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Strangely quiet here....

August 28 2006 at 7:41 AM
Anonymous  (no login)

 
Is it normal? not seeing much discussion going on this forum...

 
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bernardcheong
(Login bernardcheong)
AP Discussion Group

The settling of dust as a new factory at HWRT is born. nt

August 28 2006, 8:56 AM 

nt


 
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Anonymous
(no login)

PIC?

August 29 2006, 10:06 PM 

nt...

 
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Jacob Saaby Nielsen
(Login jsnielsen)

Here's a read...

August 31 2006, 4:22 AM 

... I'm still scouring the web for that Opus 3 pic that might win the contest ;D

Found this story. Not directly HW related, but still - GF related, with a story on three types of
tourbillons:

http://www.europastar.com/europastar/headlines/article_display.jsp?vnu_content_id=1002951095

 
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Ed
(no login)

Why not 45 degree?

September 1 2006, 5:33 PM 

Interesting read...While to best avoid the situation where balance will not suffer violent devi-ations in operation or in amplitude, between flat and vertical positions....

why not 45 degree? One reason i can think of is the thickness of the finished piece. perhaps JL's Gyrotourbbillon is a better evolution from this one? since it does 360 degree rotation?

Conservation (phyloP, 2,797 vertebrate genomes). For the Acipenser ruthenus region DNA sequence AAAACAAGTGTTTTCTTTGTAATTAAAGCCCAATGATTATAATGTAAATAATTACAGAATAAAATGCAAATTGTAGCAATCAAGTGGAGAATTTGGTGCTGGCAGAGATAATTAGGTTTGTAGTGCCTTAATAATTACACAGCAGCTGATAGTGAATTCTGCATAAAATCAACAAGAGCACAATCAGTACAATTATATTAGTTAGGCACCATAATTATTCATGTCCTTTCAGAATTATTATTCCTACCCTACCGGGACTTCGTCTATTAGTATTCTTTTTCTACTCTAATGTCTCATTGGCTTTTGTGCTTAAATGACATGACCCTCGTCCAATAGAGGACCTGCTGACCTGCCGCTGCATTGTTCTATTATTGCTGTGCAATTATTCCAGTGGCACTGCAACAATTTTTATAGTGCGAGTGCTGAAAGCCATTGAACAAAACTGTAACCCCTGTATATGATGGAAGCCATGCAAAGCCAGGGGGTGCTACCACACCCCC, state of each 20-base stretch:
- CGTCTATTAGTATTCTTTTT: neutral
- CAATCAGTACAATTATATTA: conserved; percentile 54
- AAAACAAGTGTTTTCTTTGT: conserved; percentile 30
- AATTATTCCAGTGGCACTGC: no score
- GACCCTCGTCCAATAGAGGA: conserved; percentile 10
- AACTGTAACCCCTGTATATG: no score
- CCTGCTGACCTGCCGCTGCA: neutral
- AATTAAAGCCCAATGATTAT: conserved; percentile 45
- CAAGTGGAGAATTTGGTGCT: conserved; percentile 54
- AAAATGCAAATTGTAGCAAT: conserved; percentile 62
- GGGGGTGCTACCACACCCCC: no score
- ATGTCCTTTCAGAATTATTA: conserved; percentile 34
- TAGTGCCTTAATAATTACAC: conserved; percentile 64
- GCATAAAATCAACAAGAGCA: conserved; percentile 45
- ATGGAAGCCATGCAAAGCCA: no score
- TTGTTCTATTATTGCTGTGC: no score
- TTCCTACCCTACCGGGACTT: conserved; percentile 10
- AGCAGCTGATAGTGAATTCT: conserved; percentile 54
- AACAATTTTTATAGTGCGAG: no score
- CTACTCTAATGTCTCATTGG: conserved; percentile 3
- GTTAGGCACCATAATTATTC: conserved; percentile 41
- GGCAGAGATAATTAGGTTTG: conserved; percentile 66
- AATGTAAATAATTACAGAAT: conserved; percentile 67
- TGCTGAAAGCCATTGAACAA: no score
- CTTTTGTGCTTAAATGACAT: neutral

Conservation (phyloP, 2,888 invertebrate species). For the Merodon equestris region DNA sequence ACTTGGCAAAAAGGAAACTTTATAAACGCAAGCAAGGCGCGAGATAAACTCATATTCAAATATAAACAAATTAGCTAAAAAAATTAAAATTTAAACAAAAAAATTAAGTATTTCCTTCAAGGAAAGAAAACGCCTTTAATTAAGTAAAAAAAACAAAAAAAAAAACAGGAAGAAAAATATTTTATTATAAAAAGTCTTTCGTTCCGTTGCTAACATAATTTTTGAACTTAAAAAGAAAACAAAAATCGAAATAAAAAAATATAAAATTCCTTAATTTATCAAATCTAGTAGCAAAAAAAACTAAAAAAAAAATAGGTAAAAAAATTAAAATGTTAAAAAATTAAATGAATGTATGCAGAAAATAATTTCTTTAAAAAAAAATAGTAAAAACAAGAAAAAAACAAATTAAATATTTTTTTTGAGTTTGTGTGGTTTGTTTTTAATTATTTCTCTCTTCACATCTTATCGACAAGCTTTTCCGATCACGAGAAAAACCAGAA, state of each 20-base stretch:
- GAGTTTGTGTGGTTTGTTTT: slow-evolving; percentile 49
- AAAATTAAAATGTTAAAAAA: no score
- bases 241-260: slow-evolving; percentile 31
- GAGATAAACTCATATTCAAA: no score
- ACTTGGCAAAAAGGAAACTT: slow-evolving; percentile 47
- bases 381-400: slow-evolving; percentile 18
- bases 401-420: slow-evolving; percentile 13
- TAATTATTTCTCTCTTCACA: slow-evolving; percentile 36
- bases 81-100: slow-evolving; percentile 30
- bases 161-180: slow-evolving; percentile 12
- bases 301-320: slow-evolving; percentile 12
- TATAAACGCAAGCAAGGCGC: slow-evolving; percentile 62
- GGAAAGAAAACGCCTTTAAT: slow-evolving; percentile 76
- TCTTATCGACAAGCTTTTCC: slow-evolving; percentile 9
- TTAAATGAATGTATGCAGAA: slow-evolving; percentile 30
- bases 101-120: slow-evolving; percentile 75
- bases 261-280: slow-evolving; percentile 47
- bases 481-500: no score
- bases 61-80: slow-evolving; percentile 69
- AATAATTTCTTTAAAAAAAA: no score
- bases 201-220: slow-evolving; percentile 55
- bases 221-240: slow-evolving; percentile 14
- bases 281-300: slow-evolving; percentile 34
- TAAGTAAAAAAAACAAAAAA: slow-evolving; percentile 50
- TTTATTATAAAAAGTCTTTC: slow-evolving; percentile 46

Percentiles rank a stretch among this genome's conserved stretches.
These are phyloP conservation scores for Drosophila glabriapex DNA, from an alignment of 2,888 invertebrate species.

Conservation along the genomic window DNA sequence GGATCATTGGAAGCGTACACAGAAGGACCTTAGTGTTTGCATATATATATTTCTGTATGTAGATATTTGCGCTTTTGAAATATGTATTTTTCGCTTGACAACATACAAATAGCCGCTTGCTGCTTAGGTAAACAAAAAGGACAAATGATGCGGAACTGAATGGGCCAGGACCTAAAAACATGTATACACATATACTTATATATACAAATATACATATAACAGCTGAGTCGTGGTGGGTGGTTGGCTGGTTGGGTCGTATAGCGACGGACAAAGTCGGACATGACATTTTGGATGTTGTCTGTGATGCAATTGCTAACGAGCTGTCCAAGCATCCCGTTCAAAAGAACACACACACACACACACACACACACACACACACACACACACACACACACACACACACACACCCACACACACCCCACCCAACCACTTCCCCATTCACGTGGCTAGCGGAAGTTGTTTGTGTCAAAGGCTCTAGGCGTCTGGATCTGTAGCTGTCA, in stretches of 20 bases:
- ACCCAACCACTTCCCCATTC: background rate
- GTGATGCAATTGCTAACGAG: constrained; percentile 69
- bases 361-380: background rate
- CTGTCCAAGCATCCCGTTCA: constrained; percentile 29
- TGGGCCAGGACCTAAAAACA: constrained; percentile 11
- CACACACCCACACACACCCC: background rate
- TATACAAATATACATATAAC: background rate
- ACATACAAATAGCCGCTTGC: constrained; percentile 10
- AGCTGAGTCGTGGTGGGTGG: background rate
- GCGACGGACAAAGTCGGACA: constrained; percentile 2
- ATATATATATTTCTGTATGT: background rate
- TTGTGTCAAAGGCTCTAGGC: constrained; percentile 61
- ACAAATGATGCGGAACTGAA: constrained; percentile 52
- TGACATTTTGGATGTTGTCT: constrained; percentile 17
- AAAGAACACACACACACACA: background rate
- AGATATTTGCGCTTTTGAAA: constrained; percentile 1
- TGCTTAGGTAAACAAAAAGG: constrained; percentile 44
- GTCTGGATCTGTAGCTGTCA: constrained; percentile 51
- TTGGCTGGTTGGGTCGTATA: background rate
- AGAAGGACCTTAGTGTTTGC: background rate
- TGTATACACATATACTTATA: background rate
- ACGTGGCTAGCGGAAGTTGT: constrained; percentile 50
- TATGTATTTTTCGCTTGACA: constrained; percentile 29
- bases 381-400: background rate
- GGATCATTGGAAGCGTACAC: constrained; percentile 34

just curious:p

 
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bernardcheong
(Login bernardcheong)
AP Discussion Group

Personally I prefer the GF interpretation.Or Opus 6. Here's why..

September 1 2006, 11:35 PM 

From my own small collection of tourbillons, of which soon I intend to add a GF. I enjoy the aesthetic most of all.

The balance must be large enough, and visible enough.

It must oscillate in such a way that it dances across the stage set by the cage and aperture made for the visual display of the tourbillon at work.

Now, technically, there will be both purely mathematical arguments for a nd against either version. On the surface, it would seem a true multi axis is superior, but deeper than that, the variations in torque and transmission will be greater...whatever.

Now, the crunch...I dare say, as a long time owner of various forms of these devices, I would go for visual aesthetic FIRST. Therefore...a fine finish to the ENTIRE tourbillon assembly is paramount and a very forward presentation of the tourbillon rotation is VERY pleasing and soothing to the senses.

That's what I pay for.

Which is able to tell time better??? Does it really matter at the level of this machine? It may to some, and there's nothing wrong about that.



    
This message has been edited by bernardcheong on Sep 1, 2006 11:35 PM


 
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IanS
(Login ian.s)

Why not 45 degree?

September 5 2006, 11:14 PM 

At 45° you would either have to make the watch much thicker or to reduce the diameter of the balance wheel.

Greubel Forsey did not wish to do the former for reasons of esthetics nor the latter for reasons of chronometry - generally the larger the balance the better the timekeeping all else being equal.

JLC's Gyrotourbillon is a true masterpiece of watchmaking engineering; however, GF put chronometric performance higher up the list of priorities.

 
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